Macrophages are tissue histiocytes or differentiated monocytes that are capable of phagocytosis.
They also synthesize and secrete various cytokines (e.g., interleukin-1 [IL-1], tumor necrosis factor-a [TNF-a], IL-6, IL-8, and IL-12).
High yield fact: Septic shock is caused by TNF - a released by macrophages in response to LPS.

What happens during phagocytosis?
In simple terms, phagocytosis, as the name suggests, is the process (-osis) that devours (phago-) the cell (cyto-).

Steps involved in phagocytosis of a microbe:
It means moving towards a target microbe. (Imagine a leukocyte catching a taxi towards the microbe.) 
Chemokines are small proteins that induce directed chemotaxis. There are a wide variety of chemokines.
Leukotriene B4, complement fragment C5a, IL-8 and the bacterial N-formyl peptides are a few examples. 
Mnemonic: Before (B4) going, make sure you can See five (C5a) clearly In Light (IL8) and form peptides (N-formyl peptides). 
As the name suggests, in this step the phagocyte attaches to the microbe.
Leukocytes recognize surface receptors (such as opsonins) on the microbes, and initiate the process of phagocytosis.
Opsonization is a process in which the antibody marks the pathogen for elimination. (Opsonins make the microbe yummy for phagocytes) 
Ingestion and Engulfment
This next step includes ingesting of that microbe and enveloping it, which forms the phagosome.
This phagocytic vacuole (phagosome), then fuses with lysosomes to form a phagolysosome. 
Digestion and Degradation
The step of degradation takes place with the help of microbicidal substances such as reactive oxygen species (ROS), nitric oxide (NO), and lysosome enzymes, which digests and kills the microbe.

There are two processes by which the phagocyte kills the microbe:

Oxygen dependent killing mechanism
During phagocytosis, a metabolic process results in the activation of a membrane-bound oxidase (NADPH oxidase, also called phagocyte oxidase) that reduces oxygen to superoxide anion, which is extremely toxic to ingested microorganisms.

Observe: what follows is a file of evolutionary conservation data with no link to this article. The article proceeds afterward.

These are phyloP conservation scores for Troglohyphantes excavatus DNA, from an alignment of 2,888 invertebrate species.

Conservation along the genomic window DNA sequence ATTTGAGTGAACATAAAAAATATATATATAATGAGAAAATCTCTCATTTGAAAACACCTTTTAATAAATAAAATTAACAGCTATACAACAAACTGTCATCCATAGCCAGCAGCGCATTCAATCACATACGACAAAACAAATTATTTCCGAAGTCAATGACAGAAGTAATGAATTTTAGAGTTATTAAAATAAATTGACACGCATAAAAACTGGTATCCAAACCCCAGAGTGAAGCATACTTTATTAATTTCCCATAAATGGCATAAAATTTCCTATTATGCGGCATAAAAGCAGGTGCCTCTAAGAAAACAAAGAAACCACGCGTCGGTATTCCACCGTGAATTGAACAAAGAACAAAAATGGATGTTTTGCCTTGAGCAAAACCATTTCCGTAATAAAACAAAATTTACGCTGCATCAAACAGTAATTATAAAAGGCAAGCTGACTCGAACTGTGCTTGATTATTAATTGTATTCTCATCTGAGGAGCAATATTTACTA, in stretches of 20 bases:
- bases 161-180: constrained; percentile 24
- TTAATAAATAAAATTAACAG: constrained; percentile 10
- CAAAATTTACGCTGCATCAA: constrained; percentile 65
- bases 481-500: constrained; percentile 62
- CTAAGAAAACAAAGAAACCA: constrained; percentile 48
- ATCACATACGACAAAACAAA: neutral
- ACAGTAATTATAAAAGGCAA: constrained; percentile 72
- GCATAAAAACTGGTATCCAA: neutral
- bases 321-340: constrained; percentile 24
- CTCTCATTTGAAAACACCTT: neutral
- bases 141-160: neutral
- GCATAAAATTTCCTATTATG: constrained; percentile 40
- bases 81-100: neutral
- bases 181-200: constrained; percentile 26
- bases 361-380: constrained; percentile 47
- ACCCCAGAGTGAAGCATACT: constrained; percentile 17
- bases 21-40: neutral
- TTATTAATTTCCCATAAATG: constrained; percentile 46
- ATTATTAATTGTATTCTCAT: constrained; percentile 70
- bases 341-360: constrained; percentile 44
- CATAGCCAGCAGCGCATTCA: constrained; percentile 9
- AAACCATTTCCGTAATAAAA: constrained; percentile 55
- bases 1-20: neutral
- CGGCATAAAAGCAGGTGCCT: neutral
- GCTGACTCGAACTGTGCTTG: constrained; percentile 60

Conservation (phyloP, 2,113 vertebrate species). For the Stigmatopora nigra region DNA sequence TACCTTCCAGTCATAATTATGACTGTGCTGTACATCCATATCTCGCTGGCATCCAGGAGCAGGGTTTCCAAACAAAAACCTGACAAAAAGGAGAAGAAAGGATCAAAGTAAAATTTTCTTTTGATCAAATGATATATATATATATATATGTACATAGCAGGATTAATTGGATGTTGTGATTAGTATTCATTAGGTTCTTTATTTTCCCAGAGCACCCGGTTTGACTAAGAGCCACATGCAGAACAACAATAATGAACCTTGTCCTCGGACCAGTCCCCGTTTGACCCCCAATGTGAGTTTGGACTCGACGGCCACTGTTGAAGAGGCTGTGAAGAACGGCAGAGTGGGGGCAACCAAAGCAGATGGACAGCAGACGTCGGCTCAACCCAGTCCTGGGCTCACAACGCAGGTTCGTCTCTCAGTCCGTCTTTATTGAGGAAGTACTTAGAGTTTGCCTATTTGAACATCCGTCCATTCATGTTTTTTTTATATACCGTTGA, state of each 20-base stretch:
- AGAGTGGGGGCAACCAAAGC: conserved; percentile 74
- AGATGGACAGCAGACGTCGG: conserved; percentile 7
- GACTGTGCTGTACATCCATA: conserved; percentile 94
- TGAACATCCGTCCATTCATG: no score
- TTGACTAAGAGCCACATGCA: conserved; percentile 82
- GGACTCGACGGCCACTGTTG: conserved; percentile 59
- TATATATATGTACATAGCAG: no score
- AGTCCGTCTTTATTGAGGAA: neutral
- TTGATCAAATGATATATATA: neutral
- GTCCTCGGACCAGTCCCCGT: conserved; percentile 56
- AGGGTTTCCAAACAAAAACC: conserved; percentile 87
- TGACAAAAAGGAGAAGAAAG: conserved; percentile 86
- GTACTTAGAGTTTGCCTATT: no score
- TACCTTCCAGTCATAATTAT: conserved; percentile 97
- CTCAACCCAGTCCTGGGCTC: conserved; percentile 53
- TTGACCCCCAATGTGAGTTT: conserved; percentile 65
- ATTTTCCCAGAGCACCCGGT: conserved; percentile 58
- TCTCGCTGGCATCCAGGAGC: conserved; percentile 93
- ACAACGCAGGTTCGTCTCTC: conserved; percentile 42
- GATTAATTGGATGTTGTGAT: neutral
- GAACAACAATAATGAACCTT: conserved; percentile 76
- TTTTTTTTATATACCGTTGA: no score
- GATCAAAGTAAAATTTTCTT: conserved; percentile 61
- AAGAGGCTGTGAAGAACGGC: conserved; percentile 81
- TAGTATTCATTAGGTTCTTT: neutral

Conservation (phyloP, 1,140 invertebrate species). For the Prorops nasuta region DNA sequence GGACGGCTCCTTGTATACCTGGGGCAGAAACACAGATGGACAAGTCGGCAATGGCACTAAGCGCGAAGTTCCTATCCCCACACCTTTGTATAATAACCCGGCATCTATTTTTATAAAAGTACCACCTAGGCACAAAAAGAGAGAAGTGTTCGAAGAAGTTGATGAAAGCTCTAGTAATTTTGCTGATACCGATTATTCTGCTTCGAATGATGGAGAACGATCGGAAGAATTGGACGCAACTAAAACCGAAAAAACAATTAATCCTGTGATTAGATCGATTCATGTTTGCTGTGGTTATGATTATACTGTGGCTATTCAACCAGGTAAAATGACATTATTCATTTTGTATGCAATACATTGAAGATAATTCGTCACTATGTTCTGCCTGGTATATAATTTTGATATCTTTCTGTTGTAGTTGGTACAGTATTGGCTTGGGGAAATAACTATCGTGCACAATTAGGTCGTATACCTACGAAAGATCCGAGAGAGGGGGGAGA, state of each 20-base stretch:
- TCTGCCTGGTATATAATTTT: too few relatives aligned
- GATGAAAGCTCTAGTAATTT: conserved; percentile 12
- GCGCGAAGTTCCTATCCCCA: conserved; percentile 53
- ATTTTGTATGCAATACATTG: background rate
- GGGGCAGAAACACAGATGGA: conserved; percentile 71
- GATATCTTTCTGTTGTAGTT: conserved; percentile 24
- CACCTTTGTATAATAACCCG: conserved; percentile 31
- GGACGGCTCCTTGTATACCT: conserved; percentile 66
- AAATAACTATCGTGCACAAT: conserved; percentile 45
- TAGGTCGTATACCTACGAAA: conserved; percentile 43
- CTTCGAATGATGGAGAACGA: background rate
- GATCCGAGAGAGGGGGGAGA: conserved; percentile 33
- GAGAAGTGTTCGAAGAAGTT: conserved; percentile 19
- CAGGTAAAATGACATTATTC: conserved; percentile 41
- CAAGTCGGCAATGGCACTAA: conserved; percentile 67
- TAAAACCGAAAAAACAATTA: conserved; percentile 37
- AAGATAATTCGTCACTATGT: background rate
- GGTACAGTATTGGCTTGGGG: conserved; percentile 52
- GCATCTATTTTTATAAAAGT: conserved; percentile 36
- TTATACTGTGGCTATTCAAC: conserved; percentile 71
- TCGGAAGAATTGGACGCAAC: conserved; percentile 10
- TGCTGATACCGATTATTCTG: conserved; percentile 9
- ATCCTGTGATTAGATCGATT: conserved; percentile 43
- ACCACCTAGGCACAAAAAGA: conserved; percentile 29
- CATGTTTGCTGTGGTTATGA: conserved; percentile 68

The NADP oxidase reaction results in a transient increase in oxygen consumption by the cell, which is known as the respiratory burst. (Mnemonic: Oxidase grants super powers to oxygen. Let’s call super oxide anion – super man!)
The superoxide anion is converted by the enzyme superoxide dismutase into H2O2. (Mnemonic: Superman is mutated by dismutase into a double-headed monster, H2O2!)
From H2O2, a number of reactive oxygen intermediates can be formed such as hydroxyl radical, hypochlorite, and hypobromite.

Oxygen independent killing mechanism
Activated macrophages produce lysozyme and various hydrolytic enzymes that do not require oxygen. 
Macrophages also synthesize a group of antimicrobial and cytotoxic peptides, known as defensins.

What activates the macrophages?
Phagocytosis activates the macrophages.
The mediators of inflammation can further enhance activity of macrophages.
The most potent activator of macrophages is interferon gamma (IFN-Y) secreted by activated TH1 cells. 

What are the different types of macrophages?
Macrophage-like cells serve different functions in different tissues and are named according to the tissue they are located in:
Alveolar macrophages in the lung
Histiocytes in connective tissues
Kupffer cells in the liver
Mesangial cells in the kidney
Microglial cells in the brain
Osteoclasts in bone

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